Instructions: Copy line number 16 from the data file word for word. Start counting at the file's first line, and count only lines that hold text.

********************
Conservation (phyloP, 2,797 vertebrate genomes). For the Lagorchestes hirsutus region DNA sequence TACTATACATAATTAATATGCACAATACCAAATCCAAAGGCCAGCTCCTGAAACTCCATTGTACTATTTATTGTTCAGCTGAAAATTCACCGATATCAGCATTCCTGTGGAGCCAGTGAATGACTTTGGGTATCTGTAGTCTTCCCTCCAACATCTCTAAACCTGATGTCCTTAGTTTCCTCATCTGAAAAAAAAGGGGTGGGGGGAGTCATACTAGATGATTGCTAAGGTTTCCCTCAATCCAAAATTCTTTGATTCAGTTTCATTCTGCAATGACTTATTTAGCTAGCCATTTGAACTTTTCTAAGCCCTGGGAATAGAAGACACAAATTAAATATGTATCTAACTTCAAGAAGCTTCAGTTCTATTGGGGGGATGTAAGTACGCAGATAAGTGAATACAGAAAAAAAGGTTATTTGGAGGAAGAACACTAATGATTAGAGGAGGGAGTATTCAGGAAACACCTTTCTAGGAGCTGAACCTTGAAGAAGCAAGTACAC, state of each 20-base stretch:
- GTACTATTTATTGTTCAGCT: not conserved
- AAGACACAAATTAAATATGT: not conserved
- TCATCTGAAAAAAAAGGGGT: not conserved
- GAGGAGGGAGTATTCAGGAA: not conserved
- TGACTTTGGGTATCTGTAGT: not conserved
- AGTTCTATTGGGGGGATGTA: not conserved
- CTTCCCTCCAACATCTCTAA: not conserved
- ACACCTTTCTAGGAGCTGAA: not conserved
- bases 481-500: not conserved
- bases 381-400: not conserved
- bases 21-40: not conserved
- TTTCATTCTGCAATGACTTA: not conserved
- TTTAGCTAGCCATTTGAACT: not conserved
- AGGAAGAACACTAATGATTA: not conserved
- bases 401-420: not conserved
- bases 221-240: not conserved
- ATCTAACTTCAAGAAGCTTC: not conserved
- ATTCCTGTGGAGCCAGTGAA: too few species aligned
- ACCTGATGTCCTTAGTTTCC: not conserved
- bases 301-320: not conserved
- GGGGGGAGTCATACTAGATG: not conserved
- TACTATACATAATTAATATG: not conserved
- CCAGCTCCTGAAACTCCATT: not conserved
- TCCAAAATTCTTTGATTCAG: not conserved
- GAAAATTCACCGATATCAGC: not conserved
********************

- bases 401-420: not conserved